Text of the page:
ARI SHAPIRO, HOST:
Pope Francis yesterday declared an all-out battle on abuse in the Catholic Church, saying it must be erased from the face of the Earth. Today the bishops and abuse survivors who went to Rome for the historic summit have returned to their homes around the world, and the question remains. How will the church make good on the pope's promise? We're going to put that question now to somebody who is at that summit. Juan Carlos Cruz is a survivor of abuse in the Catholic Church. Thank you so much for joining us.
JUAN CARLOS CRUZ: Thank you, Ari, for having me.
SHAPIRO: Let me first ask what your big takeaway from this summit was. How are you feeling now that it's over?
CRUZ: You know, I never expected that after three days, it was going to be earth-shattering change immediate, you know, like many people unfortunately expected. I was lucky to be asked by the pope to organize a meeting before the summit on Wednesday with survivors from all over the world. And then my testimony opened the whole summit. And, you know, it was good because they never edited anything. There was nothing I could not say. So, you know, there's people that are happier, people that are not so happy. But I'm optimistic, and I want to keep hope that there will be things happening.
SHAPIRO: You say you're optimistic and hopeful. Did you hear anything from Church leaders that struck you as new, as definitive, as a sign that things will move in a different direction?
CRUZ: So I've had the opportunity to speak with Pope Francis several times, and I'm very respectful. But I tell him I feel like it is. And Pope Francis of 2017 is not Pope Francis of 2019. He's a man that has been able to listen and change and understand better. What I worry about are the bishops that go back home and, you know, remain the same. And that's my biggest worry.
SHAPIRO: The pope urged bishops and abusive clerics to hold themselves accountable. Do you think that sort of self-accountability will do what needs to be done here?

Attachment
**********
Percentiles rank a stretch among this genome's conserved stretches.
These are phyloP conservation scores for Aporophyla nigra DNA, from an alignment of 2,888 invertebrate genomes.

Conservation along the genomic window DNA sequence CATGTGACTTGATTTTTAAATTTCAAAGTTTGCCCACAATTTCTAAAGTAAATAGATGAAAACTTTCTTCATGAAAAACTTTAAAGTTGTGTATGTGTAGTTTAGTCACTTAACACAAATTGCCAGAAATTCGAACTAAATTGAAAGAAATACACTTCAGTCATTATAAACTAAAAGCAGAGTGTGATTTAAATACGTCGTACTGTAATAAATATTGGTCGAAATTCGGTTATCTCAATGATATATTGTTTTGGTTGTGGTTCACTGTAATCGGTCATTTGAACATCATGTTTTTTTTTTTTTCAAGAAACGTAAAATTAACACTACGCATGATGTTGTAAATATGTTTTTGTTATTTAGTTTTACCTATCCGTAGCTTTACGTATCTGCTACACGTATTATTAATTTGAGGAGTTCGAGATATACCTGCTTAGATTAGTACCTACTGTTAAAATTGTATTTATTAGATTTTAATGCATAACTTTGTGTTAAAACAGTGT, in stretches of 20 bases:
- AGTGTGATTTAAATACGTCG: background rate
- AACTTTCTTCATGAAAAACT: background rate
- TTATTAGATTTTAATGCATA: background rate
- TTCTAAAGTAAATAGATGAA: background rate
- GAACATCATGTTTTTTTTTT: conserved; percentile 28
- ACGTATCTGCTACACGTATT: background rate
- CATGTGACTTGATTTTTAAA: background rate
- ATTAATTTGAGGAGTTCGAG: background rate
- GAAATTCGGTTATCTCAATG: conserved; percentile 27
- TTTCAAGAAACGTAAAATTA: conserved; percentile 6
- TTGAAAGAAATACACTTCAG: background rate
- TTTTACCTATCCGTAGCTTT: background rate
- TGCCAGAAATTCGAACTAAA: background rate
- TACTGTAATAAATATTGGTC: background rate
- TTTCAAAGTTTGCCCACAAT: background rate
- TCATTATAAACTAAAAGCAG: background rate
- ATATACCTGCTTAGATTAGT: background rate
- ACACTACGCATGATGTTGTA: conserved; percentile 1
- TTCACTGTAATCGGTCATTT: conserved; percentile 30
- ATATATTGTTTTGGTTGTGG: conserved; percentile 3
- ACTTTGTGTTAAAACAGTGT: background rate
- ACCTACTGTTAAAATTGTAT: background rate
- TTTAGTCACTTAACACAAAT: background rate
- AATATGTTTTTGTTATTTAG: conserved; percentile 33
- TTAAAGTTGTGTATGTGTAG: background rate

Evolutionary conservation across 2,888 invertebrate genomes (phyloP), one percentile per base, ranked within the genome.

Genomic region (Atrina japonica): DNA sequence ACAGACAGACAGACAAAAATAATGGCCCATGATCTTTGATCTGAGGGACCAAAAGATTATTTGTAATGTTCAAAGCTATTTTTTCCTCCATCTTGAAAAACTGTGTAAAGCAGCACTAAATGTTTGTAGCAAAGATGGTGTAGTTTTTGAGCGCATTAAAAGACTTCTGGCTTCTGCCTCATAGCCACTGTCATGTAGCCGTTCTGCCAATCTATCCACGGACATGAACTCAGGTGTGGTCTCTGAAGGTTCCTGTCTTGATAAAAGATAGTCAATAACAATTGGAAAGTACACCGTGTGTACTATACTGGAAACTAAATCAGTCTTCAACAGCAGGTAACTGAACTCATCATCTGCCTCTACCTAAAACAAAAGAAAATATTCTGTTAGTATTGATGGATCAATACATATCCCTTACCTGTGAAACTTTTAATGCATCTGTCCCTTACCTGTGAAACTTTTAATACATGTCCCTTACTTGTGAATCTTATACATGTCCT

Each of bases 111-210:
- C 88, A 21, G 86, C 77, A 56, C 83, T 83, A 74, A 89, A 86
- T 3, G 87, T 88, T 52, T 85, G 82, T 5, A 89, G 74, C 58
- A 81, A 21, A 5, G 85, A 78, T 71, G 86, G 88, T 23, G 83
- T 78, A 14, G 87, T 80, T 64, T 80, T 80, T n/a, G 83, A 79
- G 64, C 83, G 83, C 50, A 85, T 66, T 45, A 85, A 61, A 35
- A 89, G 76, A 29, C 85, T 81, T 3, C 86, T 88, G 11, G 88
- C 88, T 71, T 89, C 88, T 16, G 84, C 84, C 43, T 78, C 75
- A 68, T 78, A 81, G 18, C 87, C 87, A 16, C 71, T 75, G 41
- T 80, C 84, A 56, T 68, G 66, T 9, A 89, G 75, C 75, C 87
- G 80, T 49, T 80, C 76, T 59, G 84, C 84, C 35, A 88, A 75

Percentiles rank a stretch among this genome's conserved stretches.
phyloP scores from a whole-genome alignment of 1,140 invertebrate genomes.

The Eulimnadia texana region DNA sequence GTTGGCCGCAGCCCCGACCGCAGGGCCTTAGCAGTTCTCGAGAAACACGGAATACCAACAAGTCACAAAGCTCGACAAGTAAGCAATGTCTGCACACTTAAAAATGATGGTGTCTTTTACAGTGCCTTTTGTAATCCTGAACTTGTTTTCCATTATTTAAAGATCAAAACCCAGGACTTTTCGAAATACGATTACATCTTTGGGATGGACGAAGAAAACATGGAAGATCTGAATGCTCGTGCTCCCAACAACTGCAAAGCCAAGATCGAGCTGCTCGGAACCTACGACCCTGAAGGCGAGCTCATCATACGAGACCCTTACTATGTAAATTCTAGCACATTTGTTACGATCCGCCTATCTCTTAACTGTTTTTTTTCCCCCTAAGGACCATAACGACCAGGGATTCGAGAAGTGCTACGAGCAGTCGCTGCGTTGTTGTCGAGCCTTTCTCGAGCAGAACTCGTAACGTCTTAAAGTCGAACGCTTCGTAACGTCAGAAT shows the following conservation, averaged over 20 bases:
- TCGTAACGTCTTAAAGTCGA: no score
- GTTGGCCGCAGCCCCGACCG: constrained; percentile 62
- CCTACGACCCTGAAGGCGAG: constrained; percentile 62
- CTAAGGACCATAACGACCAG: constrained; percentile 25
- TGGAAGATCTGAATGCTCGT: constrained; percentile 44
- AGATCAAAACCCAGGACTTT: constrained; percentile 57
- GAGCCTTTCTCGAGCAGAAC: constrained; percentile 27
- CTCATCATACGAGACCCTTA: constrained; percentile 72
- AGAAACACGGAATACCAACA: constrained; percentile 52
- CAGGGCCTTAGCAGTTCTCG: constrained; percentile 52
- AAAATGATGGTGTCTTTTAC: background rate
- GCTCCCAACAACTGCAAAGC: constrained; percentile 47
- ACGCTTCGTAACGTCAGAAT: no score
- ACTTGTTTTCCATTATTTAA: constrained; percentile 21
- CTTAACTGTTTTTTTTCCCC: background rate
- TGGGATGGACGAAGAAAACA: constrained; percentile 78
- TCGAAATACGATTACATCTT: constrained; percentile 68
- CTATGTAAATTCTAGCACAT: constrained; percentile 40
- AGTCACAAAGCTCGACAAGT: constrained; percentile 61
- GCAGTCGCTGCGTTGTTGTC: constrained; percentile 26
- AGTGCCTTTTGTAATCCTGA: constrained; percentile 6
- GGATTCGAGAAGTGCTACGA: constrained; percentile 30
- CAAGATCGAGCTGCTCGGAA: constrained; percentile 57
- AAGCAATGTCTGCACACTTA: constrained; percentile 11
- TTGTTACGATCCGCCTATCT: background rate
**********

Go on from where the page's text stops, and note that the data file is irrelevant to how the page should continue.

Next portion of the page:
CRUZ: No, I don't think it works. You know, unfortunately we've had too many examples, mine included in Chile, of bishops that can see the worst crimes, yet they cover it up and don't do the right thing and disappear documents. And so I know that there's been a lot more awareness and accountability, but it hasn't shown that this self-policing works.
SHAPIRO: So if the pope is urging people to self-police and you don't believe that works, why are you hopeful and optimistic?
CRUZ: I believe that there's bishops that take this very seriously, and I believe that more we're going to see in the following days things that will, yes, allow self-policing, but at the same time, they'll be ways of holding bishops around the world accountable for their actions. And so if someone doesn't do what's the right thing, I'm hopeful that they put a process in place that will show up and say, this particular bishop is not doing, and they'll be very strict with him, I'm hoping.
SHAPIRO: Is that based on something that you've heard in your conversations with the pope and other church leaders, or is that just sort of a wish that you have?
CRUZ: No, it's based on conversations that I've had with other church leaders. And I can't tell you exactly what things are coming up. I'm hopeful that they make bishops work with local law enforcement to hold them accountable also in civil society and civil law, not just canon law, and a bunch of other things. It's a combination of things that we've spoke about and others that I know they're working on.
SHAPIRO: We've heard from a lot of survivors who've told us that they have lost faith in the church as a result of this crisis. Have you?
CRUZ: You know, no, I have not. I'm Catholic, and I remain Catholic. And I am not going to let them win. Now, I have my days, Ari, and I'm better one day and not-so-fine the other, but it's so worth it, though. When you feel you are able to help one person to deal with this horror, it makes it so much better for me as well.
SHAPIRO: Juan Carlos Cruz, thank you so much for speaking with us.
CRUZ: Thank you, Ari.
SHAPIRO: He's a survivor who was in Rome for the summit on abuse in the Catholic Church, and he joined us from Philadelphia.
NPR transcripts are created on a rush deadline by Verb8tm, Inc., an NPR contractor, and produced using a proprietary transcription process developed with NPR. This text may not be in its final form and may be updated or revised in the future. Accuracy and availability may vary. The authoritative record of NPR’s programming is the audio record.